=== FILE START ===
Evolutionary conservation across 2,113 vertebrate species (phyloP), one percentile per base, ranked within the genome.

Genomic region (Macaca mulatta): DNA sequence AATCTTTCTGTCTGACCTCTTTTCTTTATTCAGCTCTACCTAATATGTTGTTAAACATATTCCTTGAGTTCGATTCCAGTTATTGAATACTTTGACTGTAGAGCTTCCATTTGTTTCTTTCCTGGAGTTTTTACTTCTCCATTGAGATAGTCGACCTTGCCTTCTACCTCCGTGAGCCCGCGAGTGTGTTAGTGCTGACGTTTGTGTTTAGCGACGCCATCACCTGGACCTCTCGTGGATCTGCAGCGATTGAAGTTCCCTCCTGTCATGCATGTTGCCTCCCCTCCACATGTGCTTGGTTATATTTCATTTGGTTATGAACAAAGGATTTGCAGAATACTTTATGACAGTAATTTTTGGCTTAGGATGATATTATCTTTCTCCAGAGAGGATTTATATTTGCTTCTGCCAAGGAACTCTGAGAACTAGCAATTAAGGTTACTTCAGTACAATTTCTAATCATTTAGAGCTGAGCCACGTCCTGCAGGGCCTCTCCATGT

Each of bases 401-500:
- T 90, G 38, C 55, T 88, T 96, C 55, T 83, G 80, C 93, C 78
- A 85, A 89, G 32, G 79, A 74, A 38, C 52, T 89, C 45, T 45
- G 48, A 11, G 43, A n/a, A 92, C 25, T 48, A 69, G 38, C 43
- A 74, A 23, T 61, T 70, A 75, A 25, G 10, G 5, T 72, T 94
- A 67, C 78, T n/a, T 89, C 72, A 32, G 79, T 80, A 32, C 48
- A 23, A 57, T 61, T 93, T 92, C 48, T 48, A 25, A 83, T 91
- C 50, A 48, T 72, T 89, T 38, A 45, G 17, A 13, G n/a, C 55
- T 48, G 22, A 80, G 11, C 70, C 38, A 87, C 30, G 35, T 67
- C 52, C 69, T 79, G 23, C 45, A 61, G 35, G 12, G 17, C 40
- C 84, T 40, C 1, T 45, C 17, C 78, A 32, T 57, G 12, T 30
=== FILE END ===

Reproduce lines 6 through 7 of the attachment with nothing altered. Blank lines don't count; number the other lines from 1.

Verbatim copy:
- G 48, A 11, G 43, A n/a, A 92, C 25, T 48, A 69, G 38, C 43
- A 74, A 23, T 61, T 70, A 75, A 25, G 10, G 5, T 72, T 94